Williamstown School Candidates Say They'll Listen
Williamstown School Committee candidates Huff Templeton, left, and Valerie Hall; moderator Anne Skinner; McCann School Committee candidates James R. Gazzaniga Sr. and Daniel H. Collyer.
WILLIAMSTOWN, Mass. — Candidates hoping to represent voters on two school boards pledged to do their best to maintain their school's excellence and listen the community.
Four of the candidates spoke at Wednesday's forum sponsored by the League of Women Voters; the fifth, Williamstown School Committee incumbent Margaret A. McComish, was represented by her husband, Magnus Bernhardsson.
McComish is running for re-election to one of two three-year seats on the Williamstown School Committee against newcomers Huff T. Templeton III and Valerie A. Hall.
McComish, who works in the Williams College Development Office, was away at a conference she'd committed to sometime before. Bernhardsson read a statement from her that expressed her desire to run for a second term and some of major events that had occurred during her past term, such as allowing the Youth Center to build on school land and the merger of Williamstown and Lanesborough into a new school union.
Daniel H. Collyer
James R. Gazzaniga
She has two children in the school, a third-grader and a sixth-grader, is currently vice chairman of the committee and served on the supervisory union, endowment and long-range planning committees. She and her family moved to Williamstown in 2003.
As former financial attorney, she stated, "I believe I am well equipped to continue to plan strategically for the future and to tackle the current challenges facing the school, such as declining revenues, declining enrollment and increasing costs."
Bernhardsson said McComish was looking forward to the opportunity of serving three more years. Any questions on her stance on issues can be sent to email@example.com.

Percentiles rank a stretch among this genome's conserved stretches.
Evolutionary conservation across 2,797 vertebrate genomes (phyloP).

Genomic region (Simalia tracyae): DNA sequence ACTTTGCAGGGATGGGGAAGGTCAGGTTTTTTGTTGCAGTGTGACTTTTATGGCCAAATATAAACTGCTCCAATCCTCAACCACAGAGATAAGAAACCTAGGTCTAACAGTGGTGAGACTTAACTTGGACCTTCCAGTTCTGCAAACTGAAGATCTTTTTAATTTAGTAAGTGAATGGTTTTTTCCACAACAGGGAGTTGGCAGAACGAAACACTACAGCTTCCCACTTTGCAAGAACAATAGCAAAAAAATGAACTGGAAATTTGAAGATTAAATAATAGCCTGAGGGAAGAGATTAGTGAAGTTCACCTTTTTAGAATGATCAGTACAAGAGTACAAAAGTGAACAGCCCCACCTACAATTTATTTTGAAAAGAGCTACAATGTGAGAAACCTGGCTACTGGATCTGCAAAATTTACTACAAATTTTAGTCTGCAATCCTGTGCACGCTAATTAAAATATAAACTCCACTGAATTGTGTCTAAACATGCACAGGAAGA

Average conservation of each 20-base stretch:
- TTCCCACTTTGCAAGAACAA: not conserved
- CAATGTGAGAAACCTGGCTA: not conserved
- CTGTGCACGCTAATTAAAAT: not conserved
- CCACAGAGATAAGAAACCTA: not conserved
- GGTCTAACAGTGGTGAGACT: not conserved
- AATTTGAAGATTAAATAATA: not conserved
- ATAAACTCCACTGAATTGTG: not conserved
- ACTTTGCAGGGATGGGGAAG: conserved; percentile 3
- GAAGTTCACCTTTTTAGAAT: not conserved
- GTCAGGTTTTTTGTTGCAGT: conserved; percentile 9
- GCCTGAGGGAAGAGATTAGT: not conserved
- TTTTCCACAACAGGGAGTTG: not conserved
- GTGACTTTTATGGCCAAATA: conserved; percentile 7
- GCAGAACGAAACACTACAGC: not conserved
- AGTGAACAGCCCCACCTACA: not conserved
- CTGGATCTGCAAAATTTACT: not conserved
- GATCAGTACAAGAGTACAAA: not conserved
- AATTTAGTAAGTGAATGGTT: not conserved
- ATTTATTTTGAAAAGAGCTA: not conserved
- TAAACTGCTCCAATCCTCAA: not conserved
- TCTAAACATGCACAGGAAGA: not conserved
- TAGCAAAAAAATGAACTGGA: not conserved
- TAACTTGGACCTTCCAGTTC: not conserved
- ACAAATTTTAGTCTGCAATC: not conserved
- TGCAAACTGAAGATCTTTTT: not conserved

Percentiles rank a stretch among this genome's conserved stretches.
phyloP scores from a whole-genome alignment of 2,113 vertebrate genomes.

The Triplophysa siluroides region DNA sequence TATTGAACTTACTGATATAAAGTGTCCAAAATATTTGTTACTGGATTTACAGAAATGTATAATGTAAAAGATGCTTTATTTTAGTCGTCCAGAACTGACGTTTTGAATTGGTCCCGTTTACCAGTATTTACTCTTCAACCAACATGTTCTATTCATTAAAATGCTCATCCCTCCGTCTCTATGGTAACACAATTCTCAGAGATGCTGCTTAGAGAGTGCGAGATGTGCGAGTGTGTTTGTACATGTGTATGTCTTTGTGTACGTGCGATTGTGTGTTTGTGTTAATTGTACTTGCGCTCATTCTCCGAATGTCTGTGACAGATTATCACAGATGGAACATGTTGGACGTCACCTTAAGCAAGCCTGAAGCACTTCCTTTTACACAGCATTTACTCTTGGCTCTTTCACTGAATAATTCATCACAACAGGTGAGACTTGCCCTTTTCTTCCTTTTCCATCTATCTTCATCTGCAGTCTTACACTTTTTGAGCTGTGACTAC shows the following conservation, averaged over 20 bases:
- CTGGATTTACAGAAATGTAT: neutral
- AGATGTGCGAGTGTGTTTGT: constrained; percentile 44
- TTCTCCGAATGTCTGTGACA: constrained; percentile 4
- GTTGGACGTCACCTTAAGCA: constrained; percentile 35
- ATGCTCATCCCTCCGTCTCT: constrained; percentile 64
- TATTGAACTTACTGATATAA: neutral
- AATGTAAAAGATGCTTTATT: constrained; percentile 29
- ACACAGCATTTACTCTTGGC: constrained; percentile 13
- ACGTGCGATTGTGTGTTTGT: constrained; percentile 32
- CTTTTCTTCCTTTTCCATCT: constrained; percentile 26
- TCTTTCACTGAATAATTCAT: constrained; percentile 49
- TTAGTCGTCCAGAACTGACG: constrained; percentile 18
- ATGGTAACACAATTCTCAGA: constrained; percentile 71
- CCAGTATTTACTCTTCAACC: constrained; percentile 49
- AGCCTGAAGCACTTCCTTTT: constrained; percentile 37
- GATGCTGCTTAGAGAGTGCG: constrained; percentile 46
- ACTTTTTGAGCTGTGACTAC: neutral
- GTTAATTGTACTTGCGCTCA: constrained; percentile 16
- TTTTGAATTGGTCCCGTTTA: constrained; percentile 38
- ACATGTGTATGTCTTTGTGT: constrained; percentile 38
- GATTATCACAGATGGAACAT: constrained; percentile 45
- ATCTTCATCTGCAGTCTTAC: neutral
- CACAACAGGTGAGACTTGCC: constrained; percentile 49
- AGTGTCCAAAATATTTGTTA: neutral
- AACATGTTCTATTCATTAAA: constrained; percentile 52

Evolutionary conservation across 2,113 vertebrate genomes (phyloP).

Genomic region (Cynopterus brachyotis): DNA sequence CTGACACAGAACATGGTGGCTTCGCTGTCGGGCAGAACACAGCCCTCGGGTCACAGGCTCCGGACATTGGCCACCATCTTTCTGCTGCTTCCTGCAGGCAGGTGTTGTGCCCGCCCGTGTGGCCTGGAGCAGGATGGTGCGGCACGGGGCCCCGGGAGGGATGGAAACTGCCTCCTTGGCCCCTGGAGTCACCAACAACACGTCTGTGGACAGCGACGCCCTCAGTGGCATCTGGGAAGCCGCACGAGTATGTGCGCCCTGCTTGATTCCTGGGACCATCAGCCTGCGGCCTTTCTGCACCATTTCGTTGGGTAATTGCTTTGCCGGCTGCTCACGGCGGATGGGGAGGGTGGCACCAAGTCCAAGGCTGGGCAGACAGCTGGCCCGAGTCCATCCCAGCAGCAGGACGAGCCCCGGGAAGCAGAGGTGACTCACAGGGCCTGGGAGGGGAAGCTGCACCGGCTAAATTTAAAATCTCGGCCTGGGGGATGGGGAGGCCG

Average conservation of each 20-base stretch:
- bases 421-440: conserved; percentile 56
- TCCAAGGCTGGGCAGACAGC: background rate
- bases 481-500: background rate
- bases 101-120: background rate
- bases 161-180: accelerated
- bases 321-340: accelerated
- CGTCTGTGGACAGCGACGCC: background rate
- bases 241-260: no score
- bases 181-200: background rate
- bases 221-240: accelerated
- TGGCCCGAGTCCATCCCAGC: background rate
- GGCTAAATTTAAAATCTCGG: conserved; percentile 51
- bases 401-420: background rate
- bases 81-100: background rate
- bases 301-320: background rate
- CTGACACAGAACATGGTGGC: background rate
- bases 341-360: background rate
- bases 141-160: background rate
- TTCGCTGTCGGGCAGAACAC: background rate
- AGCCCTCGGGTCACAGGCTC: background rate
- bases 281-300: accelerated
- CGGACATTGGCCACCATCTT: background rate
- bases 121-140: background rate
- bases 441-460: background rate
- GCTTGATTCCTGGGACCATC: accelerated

Templeton is a local entrepreneur and owner of Ephporium on Spring Street and a health club in Bennington, Vt. He has two children in the school, a fourth-grader and a sixth-grader and moved to Williamstown in 2002. He has served on the long-range planning committee and as president of the Parental Advisory Council.
He said his two degrees in business and background in creating a volunteer organization and his two years developing computer-based training in the 1990s would be valuable to the committee.
"I've grown to really love Williamstown Elementary School and I've been impressed with everyone I've met there," he said. "My motivation for running is really to help improve it from where we are and have an opportunity to not only be a great elementary, which we already are, but be a world class elementary school."
Valerie Hall is currently a stay-at-home mom, also with two children in the school, who moved here with her family in 2001. She holds bachelor's and master's degrees in engineering and formerly designed communications satellites.
A member of the PTO, she served as president and vice president. She has volunteered with a number of school activities, including the sixth-grade yearbook, and regularly volunteers in her children's classrooms.